ANTARTICA FROM CHILE
Today, a growing variety of Antarctic tourist services allow modern
adventurers to follow in the footsteps of great explorers such
as Cook and Shackleton, Amundson and Scott. Maritime cruises and
scenic flights departing from Punta Arenas continue to be the
most common means of visiting Antarctica, though mountaineering
trips and overnight visits to Chile's research bases and the civilian
settlement at Villa las Estrellas are increasingly available.
The frozen continent - the wildest and least understood of all
-- has never been closer or more accessible.
Southern Chile's historic port city, Punta Arenas,
at the southern tip of South America, is fast becoming the departure
port of choice for adventure travelers to Antarctica, skyrocketing
from a mere five in 2001 to over 1800 in 2004/05.
Antarctic Shipping, a Chilean firm with highly
regarded sailing experience in the southern oceans, responds
to the growing demand for cruise travel to Antarctica from Punta
Arenas, Chile, the world's closest major city to the alluring
8th continent. Eight 14-night departures from Punta Arenas,
located on the banks of the legendary Straits of Magellan, and
a single 21-night itinerary are scheduled. The exhilarating
former route follows the Beagle Channel into the renowned Drake
Passage to the Antarctic Peninsula for three days of highly
educational touring. The latter includes a call at the Falkland
Islands (Islas Malvinas) to the east followed by another at
lesser-known South Georgia before continuing southward to the
Antarctic Peninsula. All return via legendary Cape Horn. There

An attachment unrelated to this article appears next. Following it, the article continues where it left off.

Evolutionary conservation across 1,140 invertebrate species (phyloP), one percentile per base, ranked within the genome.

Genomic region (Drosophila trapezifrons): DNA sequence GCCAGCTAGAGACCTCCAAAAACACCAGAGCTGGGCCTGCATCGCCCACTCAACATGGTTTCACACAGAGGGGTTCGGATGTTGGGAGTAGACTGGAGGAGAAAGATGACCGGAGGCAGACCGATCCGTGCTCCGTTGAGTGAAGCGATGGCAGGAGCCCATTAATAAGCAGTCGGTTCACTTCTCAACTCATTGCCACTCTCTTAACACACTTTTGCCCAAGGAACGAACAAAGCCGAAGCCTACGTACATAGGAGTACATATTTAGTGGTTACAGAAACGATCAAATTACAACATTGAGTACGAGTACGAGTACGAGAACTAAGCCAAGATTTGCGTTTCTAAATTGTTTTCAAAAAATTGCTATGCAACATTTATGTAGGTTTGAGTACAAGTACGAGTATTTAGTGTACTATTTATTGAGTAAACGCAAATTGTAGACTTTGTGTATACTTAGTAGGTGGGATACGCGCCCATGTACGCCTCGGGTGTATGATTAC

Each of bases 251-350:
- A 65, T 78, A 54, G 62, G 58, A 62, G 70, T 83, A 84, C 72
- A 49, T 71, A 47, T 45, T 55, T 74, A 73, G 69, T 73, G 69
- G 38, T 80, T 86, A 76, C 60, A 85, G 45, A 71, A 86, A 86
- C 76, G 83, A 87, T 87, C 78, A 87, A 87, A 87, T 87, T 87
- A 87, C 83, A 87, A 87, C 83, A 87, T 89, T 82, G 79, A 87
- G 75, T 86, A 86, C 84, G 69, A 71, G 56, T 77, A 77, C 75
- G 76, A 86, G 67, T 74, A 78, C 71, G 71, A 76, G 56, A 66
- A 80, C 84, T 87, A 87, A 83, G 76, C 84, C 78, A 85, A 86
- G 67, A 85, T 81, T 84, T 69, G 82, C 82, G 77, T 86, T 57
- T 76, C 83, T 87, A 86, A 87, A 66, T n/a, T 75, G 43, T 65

are also shorter cruises northward that include Puerto Edén,
one of the most remote hamlets in the southern hemisphere.
Cape Horn and its environs, covering some 4.9
million hectares (11.8 million acres) was recently officially
designated as a Chilean Biosphere Reserve.
Antarctic Shipping joins other Chilean enterprises
offering leisure travel opportunities in the daunting waters
where the Atlantic and Pacific Oceans meet.
The enterprising Chilean airline, DAP, operates
the only commercial aircraft, a 48-passenger de Havilland DHC-7
(Dash-7), departing Punta Arenas to Antarctica for one- and
two-day visits to King George Island off the Antarctic Peninsula
from Punta Arenas. DAP also offers optional helicopter tours
inland that include snowmobile treks over the ice fields.
A "fly-sail" itinerary to Antarctica
was introduced in late 2003 as Antarctica XXI, an innovative
option for visitors to travel by air (with DAP) directly from
Punta Arenas to King George Island, with tours along the ice-bound
shoreline and a return to Punta Arenas by sea aboard a hardy
re-vamped Russian research vessel. The fly-sail itinerary is
reversed on alternate dates.
Antarctica XXI has five five-night itineraries
scheduled for December, 2005, as well as two three-day planned
for late November and December.